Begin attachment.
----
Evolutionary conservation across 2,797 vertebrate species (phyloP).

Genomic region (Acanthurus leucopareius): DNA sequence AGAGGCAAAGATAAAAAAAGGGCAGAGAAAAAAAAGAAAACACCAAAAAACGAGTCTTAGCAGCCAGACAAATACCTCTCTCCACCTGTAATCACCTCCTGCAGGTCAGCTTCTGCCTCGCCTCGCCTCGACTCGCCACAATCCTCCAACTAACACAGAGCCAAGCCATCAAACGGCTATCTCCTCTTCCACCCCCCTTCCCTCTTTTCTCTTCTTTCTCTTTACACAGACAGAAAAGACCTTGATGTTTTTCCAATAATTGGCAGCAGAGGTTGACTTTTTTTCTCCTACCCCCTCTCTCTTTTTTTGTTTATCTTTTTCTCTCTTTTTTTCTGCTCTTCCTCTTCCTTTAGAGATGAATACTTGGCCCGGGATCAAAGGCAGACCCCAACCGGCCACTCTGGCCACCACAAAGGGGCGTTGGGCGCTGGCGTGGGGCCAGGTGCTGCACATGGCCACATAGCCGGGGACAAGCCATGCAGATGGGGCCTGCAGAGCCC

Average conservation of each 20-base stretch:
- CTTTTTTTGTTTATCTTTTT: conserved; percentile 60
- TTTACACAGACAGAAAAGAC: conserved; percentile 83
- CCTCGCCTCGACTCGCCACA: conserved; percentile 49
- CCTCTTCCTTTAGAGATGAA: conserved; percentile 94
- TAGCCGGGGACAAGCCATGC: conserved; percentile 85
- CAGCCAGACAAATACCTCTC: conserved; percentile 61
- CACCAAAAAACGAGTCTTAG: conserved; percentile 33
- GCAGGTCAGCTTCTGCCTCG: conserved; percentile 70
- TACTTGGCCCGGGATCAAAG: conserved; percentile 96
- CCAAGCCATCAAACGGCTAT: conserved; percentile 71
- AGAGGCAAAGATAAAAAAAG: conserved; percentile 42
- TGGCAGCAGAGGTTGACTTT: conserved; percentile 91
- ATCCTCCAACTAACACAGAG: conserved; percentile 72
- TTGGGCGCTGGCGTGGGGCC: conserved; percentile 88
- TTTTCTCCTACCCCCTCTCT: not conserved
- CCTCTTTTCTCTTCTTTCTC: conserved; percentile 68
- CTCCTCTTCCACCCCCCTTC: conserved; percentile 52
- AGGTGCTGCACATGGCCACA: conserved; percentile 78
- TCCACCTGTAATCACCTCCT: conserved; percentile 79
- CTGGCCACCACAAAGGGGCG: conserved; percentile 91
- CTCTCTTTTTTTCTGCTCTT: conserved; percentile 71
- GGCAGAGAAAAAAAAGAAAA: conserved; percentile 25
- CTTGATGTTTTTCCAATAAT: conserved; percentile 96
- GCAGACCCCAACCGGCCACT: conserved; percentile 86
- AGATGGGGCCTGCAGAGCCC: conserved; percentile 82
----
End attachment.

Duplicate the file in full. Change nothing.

Evolutionary conservation across 2,797 vertebrate species (phyloP).

Genomic region (Acanthurus leucopareius): DNA sequence AGAGGCAAAGATAAAAAAAGGGCAGAGAAAAAAAAGAAAACACCAAAAAACGAGTCTTAGCAGCCAGACAAATACCTCTCTCCACCTGTAATCACCTCCTGCAGGTCAGCTTCTGCCTCGCCTCGCCTCGACTCGCCACAATCCTCCAACTAACACAGAGCCAAGCCATCAAACGGCTATCTCCTCTTCCACCCCCCTTCCCTCTTTTCTCTTCTTTCTCTTTACACAGACAGAAAAGACCTTGATGTTTTTCCAATAATTGGCAGCAGAGGTTGACTTTTTTTCTCCTACCCCCTCTCTCTTTTTTTGTTTATCTTTTTCTCTCTTTTTTTCTGCTCTTCCTCTTCCTTTAGAGATGAATACTTGGCCCGGGATCAAAGGCAGACCCCAACCGGCCACTCTGGCCACCACAAAGGGGCGTTGGGCGCTGGCGTGGGGCCAGGTGCTGCACATGGCCACATAGCCGGGGACAAGCCATGCAGATGGGGCCTGCAGAGCCC

Average conservation of each 20-base stretch:
- CTTTTTTTGTTTATCTTTTT: conserved; percentile 60
- TTTACACAGACAGAAAAGAC: conserved; percentile 83
- CCTCGCCTCGACTCGCCACA: conserved; percentile 49
- CCTCTTCCTTTAGAGATGAA: conserved; percentile 94
- TAGCCGGGGACAAGCCATGC: conserved; percentile 85
- CAGCCAGACAAATACCTCTC: conserved; percentile 61
- CACCAAAAAACGAGTCTTAG: conserved; percentile 33
- GCAGGTCAGCTTCTGCCTCG: conserved; percentile 70
- TACTTGGCCCGGGATCAAAG: conserved; percentile 96
- CCAAGCCATCAAACGGCTAT: conserved; percentile 71
- AGAGGCAAAGATAAAAAAAG: conserved; percentile 42
- TGGCAGCAGAGGTTGACTTT: conserved; percentile 91
- ATCCTCCAACTAACACAGAG: conserved; percentile 72
- TTGGGCGCTGGCGTGGGGCC: conserved; percentile 88
- TTTTCTCCTACCCCCTCTCT: not conserved
- CCTCTTTTCTCTTCTTTCTC: conserved; percentile 68
- CTCCTCTTCCACCCCCCTTC: conserved; percentile 52
- AGGTGCTGCACATGGCCACA: conserved; percentile 78
- TCCACCTGTAATCACCTCCT: conserved; percentile 79
- CTGGCCACCACAAAGGGGCG: conserved; percentile 91
- CTCTCTTTTTTTCTGCTCTT: conserved; percentile 71
- GGCAGAGAAAAAAAAGAAAA: conserved; percentile 25
- CTTGATGTTTTTCCAATAAT: conserved; percentile 96
- GCAGACCCCAACCGGCCACT: conserved; percentile 86
- AGATGGGGCCTGCAGAGCCC: conserved; percentile 82